Stop kicking yourself for what you could’ve, would’ve, or should’ve done to get financially fit for retirement had you only started earlier.
It’s no exaggeration that most of us spend more time thinking about the details of how we’ll ring in the New Year than we do planning for retirement. That’s probably not so surprising when you consider that the former involves champagne and the latter is fraught with confusion — the discomfort of prioritizing tomorrow above the desires of today and fear of aging.
There’s a retirement savings crisis in our country. More than 50% of Americans have little or nothing saved for the time in their lives when they no longer work. Some are already struggling to make ends meet. Others figure a spouse has it covered. Many individuals– women in particular — simply don’t know how or where to begin.
One thing is for sure: sticking your head in the sand isn’t going to make the problem go away.
A generation ago, planning for retirement wasn’t the big scary monster it is today. In the 1980s, more than one third of American workers had a pension to support them when they walked out the door at age sixty-something. Back then, so-called middle class people had savings accounts and families to take care of them in their later years.
Go back even further and we didn’t live as long — or as well — so few people had expectations of what life-after-work would look like. Our grandparents either worked until they dropped or could depend on Social Security to bridge the gap between their working years and the grave.
But pensions have gone the way of DVDs and answering machines. Too few of us have saved well enough – if at all – to be comfortable, let alone in a position to live our dream of wintering in Tuscany during retirement. Social Security was never intended to be the main source of income for people post work.
Let’s put it this way: most of us will work 30, 35 or 40 years to support a retirement that could stretch 30, 35 or even 40 years. How the heck does that math work?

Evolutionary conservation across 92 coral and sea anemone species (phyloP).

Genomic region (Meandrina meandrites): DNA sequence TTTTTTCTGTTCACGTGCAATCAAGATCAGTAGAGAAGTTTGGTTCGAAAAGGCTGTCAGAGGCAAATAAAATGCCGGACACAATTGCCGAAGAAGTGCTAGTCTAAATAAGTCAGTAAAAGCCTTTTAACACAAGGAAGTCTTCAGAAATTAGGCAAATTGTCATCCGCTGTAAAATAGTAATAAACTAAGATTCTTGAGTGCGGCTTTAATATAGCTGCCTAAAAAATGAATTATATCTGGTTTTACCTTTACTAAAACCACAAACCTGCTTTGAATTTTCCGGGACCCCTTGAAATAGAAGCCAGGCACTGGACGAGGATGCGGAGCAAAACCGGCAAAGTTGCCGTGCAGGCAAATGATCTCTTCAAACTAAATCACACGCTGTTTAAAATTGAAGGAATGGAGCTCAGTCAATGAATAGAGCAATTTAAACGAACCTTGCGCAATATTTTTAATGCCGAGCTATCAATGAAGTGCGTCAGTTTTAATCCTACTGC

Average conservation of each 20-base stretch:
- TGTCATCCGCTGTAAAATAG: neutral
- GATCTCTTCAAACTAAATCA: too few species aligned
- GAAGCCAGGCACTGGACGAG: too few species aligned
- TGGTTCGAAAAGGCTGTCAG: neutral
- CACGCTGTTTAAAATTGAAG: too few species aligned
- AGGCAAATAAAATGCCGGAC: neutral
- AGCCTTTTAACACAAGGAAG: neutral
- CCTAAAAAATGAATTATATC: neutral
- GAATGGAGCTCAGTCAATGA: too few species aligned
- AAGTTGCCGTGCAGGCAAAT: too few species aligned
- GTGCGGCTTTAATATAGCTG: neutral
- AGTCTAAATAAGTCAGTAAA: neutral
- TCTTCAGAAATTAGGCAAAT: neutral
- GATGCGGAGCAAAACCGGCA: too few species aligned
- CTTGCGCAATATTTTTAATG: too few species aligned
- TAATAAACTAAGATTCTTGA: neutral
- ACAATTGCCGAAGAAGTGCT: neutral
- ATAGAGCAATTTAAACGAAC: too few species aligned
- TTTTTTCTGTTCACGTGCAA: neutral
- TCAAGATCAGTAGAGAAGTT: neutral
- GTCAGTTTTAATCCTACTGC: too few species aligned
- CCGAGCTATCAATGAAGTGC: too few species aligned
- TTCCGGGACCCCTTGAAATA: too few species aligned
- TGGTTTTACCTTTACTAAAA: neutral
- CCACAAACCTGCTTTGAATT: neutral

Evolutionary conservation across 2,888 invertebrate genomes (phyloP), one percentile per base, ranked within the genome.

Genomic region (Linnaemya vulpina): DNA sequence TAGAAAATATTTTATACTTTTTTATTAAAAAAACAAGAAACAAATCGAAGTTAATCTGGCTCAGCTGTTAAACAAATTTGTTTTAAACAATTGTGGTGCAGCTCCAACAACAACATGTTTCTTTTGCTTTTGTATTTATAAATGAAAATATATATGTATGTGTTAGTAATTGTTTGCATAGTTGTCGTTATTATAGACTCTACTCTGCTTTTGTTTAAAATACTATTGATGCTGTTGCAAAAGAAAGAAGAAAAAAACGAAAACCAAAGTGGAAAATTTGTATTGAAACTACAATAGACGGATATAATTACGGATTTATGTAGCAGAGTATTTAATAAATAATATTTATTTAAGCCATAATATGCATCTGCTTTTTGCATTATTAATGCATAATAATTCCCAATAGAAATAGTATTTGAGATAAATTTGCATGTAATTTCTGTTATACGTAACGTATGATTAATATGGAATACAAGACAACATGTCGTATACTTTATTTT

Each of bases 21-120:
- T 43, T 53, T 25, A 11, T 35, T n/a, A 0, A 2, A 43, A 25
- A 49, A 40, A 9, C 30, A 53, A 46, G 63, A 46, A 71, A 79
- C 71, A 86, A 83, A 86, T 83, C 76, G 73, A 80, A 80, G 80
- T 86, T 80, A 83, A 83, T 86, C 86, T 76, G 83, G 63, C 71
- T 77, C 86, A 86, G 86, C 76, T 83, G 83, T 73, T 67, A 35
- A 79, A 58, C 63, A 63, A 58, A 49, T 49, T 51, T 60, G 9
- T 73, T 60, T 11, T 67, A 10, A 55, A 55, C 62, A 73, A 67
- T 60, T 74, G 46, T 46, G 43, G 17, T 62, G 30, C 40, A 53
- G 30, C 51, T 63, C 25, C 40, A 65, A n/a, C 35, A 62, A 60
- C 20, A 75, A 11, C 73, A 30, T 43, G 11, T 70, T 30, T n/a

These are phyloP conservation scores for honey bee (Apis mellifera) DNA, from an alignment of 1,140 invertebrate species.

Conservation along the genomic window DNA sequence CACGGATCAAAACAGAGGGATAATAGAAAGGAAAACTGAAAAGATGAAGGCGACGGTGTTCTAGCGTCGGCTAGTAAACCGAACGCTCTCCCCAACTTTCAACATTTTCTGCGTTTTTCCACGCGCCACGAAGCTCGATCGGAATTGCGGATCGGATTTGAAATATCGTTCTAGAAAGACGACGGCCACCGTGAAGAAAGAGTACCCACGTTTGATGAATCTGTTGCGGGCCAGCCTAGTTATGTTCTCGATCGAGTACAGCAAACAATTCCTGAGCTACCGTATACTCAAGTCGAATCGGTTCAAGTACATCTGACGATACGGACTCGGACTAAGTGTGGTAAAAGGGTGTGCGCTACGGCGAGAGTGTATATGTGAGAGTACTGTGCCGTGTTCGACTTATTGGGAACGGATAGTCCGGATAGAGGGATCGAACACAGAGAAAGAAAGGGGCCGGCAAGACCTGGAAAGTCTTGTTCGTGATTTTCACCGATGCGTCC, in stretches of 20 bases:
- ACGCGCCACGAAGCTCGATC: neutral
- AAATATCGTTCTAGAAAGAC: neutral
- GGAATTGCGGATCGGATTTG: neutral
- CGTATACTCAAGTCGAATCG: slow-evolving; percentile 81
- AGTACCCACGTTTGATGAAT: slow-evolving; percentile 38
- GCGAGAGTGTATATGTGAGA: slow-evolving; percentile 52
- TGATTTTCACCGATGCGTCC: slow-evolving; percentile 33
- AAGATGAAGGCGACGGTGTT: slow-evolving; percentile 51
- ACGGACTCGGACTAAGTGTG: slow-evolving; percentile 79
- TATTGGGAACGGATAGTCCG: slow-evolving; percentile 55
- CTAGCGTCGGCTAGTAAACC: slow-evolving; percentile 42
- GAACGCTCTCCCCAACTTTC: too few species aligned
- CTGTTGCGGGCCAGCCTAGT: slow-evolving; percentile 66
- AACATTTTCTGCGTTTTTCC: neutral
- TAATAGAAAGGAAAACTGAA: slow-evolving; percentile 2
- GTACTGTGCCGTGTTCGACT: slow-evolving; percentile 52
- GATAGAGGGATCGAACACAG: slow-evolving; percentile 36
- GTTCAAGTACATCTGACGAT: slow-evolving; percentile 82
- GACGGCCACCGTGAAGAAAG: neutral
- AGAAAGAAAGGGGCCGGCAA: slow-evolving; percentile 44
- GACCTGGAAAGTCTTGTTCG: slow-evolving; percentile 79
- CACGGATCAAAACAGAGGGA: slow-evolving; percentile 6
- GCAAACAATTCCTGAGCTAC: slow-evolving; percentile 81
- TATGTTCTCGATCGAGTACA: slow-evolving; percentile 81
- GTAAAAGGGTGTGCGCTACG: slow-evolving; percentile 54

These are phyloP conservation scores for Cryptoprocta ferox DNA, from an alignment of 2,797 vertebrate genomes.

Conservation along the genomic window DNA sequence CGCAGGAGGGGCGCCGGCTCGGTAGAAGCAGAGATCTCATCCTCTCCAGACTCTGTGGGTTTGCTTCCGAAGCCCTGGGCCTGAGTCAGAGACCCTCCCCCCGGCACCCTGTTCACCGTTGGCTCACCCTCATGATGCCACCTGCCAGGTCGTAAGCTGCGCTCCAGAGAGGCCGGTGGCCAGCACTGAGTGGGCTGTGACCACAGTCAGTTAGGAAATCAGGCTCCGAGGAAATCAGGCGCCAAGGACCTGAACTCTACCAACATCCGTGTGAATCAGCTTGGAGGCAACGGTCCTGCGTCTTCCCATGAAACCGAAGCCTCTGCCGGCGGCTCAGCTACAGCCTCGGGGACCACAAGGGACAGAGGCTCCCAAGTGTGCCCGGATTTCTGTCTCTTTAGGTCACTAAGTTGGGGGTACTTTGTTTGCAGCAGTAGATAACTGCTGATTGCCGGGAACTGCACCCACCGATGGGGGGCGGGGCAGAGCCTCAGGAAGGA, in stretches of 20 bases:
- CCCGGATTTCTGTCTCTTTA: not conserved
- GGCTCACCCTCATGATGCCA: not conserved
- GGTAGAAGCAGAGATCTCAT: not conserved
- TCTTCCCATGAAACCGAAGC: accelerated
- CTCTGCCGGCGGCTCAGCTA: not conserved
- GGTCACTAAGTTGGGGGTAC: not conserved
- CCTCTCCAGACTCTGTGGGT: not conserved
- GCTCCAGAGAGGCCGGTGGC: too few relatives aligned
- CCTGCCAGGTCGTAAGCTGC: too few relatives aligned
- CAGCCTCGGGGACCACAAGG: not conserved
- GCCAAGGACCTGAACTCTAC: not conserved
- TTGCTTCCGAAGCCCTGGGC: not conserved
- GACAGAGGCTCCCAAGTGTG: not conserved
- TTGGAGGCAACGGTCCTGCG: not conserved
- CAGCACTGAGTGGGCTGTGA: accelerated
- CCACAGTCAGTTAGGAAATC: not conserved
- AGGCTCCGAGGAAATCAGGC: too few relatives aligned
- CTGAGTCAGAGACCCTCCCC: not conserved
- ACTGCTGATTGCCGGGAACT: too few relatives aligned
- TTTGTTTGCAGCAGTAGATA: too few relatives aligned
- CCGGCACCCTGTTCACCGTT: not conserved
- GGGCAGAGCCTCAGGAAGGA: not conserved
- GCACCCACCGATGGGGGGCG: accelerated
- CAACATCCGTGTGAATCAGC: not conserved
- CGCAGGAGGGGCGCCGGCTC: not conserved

We all know that we’re paid less than men and that we often take time out of the workforce to have children and care for aging parents. As a result, our ability to save and invest for our “Golden Girl years” is drastically reduced. Compounding the problem is smaller monthly Social Security checks – also a factor of more gaps in our working years and lower pay – to get us to the finish line.
Yet we live longer than men and, therefore, it’s critical that we have more money socked away for we can’t work or get hired.
As a CERTIFIED FINANCIAL PLANNER™, I am often asked “What’s my number?” by friends and clients. That’s retirement-speak for “how much do I need to save before I can quit the rat race and enjoy the serenity of retirement?”
Recently, a growing number of younger Americans have risen to mythical status claiming to have figured that out for themselves. Known as FIRE –- Financially Independent Retired Early –- they are 30 and 40- year-olds who have radically cut their spending to the bone so they don’t have to work anymore. (We’ll see how this works out for them in a couple of decades.)
For most of us, that ship has sailed.
Retirement calculators and complex spreadsheets aside, however, the more qualitative issues that come with post-work life years can be just as challenging for both groups: is your main social life at the office, how will you spend your days, have you adjusted to the inevitable change in identity?
If you haven’t thought about what you will do in retirement –- and I mean in a serious and vivid way –- then you’re not retirement ready, even if Monte Carlo simulations indicate you have a 99% chance of not outliving your money.
The point is retirement is not just about the money. Sure, how much you’ve saved will impact the quality of your retirement. But the opposite is also true: the more you plan for your next phase of life the better it will be. It’s just as important to know what it will look like and feel like as it is to save and calculate how much money you will need to not die broke.
Stop kicking yourself for what you could’ve, would’ve, or should’ve done to get financially fit for retirement had you only started earlier. There’s also no point blaming your spouse or ex either.
There’s a lot you can do 15, 10 and even 5 years before you call it quits at work that can turn this ship around if you start now.
Stephanie Genkin in a CERTIFIED FINANCIAL PLANNER™ and the founder of My Financial Planner LLC, a NY-State Registered Investment Advisor. She is an adjunct instructor at New York University and frequently quoted in the media (Yahoo Finance, USA Today, CNBC.com, Huffington Post and AARP, among others). Prior to a mid-career change, Stephanie was a news producer at CNN for 15 years and before that a foreign correspondent in the Middle East. She earned a bachelor’s degree with honors in Journalism and Hebrew Literature from the University of Wisconsin, Madison, and two master’s degrees in Modern Jewish History and Middle Eastern Studies from the University of Oxford, St. Antony’s College in the U.K. She was a Fulbright scholar in Amman, Jordan.
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